Inconvenient Facts - RTE for better India

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Some of the inconvenient facts

  • The number of out-of-school children has declined from 25 million in 2003 to 8.1 million in mid-2009. The most significant improvements have been in Bihar, Jharkhand, Manipur and Chhattisgarh.
  • The percentage of out-of-school children in highly populated states like Uttar Pradesh, West Bengal, Orissa and Bihar remains a cause of concern.
  • There has been tremendous progress in improving access with 99 per cent of habitations having a primary school within one kilometer, and 92 per cent an upper primary school within 3 kilometers.
  • There have been considerable improvements in the proportions of children from socially disadvantaged groups enrolled in school. For Scheduled Caste (SC) students, 19.7 per cent were enrolled in 2008-2009, with 11% enrolled for Scheduled Tribe (ST) students.
  • The proportion of ST children at upper primary level is much lower, indicating that ST children are more vulnerable to dropping out from the school system. As many as 23.4 per cent of Muslim school children are out-of-school.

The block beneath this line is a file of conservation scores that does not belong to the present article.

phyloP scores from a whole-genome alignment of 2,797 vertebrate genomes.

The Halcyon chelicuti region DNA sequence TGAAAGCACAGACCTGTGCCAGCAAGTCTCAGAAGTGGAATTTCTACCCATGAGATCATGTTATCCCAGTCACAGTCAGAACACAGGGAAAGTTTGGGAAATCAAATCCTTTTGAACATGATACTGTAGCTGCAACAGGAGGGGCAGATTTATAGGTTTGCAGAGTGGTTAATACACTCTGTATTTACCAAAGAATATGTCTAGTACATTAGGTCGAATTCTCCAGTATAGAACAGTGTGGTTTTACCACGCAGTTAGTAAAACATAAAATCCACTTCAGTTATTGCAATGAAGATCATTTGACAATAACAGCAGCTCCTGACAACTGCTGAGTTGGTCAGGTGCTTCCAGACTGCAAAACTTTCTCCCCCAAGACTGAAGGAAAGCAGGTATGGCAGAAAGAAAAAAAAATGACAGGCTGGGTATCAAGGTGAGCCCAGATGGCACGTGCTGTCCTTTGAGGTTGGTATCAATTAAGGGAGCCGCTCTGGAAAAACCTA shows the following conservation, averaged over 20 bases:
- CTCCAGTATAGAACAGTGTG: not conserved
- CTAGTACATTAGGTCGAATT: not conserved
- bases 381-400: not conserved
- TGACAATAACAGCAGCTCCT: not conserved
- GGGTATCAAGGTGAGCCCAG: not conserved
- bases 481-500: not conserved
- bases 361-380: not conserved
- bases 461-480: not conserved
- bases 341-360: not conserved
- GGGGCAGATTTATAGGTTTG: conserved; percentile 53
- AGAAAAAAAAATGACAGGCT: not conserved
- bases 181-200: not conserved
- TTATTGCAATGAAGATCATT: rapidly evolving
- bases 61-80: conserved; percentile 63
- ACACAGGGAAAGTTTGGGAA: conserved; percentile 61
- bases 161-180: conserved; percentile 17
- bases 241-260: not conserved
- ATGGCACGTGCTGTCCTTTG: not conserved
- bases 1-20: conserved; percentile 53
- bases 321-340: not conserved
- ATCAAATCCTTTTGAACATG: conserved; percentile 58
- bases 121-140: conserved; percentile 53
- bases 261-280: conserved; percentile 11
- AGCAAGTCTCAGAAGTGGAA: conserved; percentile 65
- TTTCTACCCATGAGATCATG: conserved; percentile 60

• 84 out of 100 schools have drinking water facilities overall in India. But nearly half the schools in Arunachal Pradesh, Assam and Meghalaya do not.
  • 65 out of 100 schools have common toilets in India; however only 1 out of 4 schools in Arunachal Pradesh, Assam, Chandigarh, Delhi, Jammu & Kashmir, Jharkhand, Orissa and Rajasthan have this facility.
  • 54 of 100 schools have separate toilets for girls. On an average, only 1 in 9 schools in Assam, Meghalaya, and Manipur have separate toilets and 1 in 4 schools in Bihar, Chhattisgarh, Jammu & Kashmir, Jharkhand and Orissa.
  • The RTE Act has specific provisions for disadvantaged groups, such as child laborers, migrant children, children with special needs, or those who have a "disadvantage owing to social, cultural, economical, geographical, linguistic, gender or such other factor."
  • Creative and sustained initiatives are crucial to train more than 1 million new and untrained teachers within the next five years and to reinforce the skills of existing teachers to ensure child-friendly education.
  • School Management Committees, made up of parents, local authorities, teachers and children themselves, will need support to form School Development Plans and monitoring. The inclusion of 50 per cent women and parents of children from disadvantaged groups in these committees should help overcome past disparities.
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